Sunday morning I lay in bed imagining what was in the fridge that I could turn into breakfast without leaving the house. Stale multi-grain bread + eggs = French toast? Eh. Fennel and olive omelet? Yuck, no. Old granola? Instant grits? No and No. Plain old eggs, which I never seem to fry to a desirable consistency, just weren’t going to do. I didn’t have anywhere to be until the afternoon, and wasn’t hungover for the first morning in days. It was time to try something challenging.
I cracked open the crisp new pages of Joy of Cooking and browsed the eggs section. Now if I were slightly less broke and had had the foresight to make plans with a friend, I would have been dining at one of Park Slope’s many fine brunch establishments, probably on challah French toast or eggs Benedict. Instead I was in my jammies, listening to The Cure in my kitchen at noon trying to summon my inner cook.
Could I make eggs Benedict? I’d never tried. I’d never even made poached eggs. I remembered reading recently that you can retain the shape of poached eggs better if you place a ramekin or a mason jar lid or something like that in the bottom of the pan, but having neither handy, I decided my eggs would have to hang loose.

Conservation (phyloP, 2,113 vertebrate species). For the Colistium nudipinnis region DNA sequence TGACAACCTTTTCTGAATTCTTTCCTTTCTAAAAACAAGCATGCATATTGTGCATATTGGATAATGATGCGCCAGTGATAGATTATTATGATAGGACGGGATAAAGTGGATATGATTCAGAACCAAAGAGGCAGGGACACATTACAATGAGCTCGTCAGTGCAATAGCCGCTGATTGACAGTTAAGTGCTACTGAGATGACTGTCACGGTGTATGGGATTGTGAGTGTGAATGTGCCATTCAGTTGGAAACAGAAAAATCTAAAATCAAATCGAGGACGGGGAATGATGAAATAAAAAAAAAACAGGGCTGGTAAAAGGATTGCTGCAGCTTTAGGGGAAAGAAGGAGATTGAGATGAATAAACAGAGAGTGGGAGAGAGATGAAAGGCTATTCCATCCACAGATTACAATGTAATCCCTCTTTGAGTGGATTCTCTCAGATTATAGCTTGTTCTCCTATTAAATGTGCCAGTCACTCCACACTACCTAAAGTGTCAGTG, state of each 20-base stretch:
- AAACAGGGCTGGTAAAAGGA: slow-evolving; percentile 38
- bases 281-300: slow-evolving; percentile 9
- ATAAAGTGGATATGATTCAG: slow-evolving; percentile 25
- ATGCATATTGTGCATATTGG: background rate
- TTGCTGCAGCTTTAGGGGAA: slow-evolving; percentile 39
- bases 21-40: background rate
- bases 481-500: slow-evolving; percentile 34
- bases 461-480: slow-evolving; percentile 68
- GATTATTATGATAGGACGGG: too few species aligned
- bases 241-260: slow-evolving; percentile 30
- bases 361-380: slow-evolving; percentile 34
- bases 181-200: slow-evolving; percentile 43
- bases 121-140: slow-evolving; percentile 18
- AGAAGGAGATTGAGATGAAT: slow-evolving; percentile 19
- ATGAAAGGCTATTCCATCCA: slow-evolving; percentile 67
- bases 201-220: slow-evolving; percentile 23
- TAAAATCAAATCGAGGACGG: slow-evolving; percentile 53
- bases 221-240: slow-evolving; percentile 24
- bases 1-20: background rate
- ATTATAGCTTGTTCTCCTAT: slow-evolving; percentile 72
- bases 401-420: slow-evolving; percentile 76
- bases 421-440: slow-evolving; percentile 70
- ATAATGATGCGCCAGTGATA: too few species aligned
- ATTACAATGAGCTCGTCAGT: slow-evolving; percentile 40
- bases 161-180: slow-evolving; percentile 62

I’m always astounded when, through the magic of science, some new culinary experiment actually does what the recipe says, and I was thinking this as the butter, eggs and lemon juice started to thicken in the pan into a sauce and my gooey eggs turned into nice little white blossoms in the simmering pot. Soon I had constructed my creation atop toasted whole-wheat English muffins and crispy turkey bacon (what, you thought I had Canadian bacon handy?).
Verdict? Well, I’m not about to open my own brunch spot in Park Slope, but for something I pulled together with whatever scraps happened to be handy, my own Eggs Benedict was fairly tasty, and looked even better.
Next week, Scotch Woodcock? Oh, and if anyone has suggestions on what to do with a cup of leftover Hollandaise, speak up.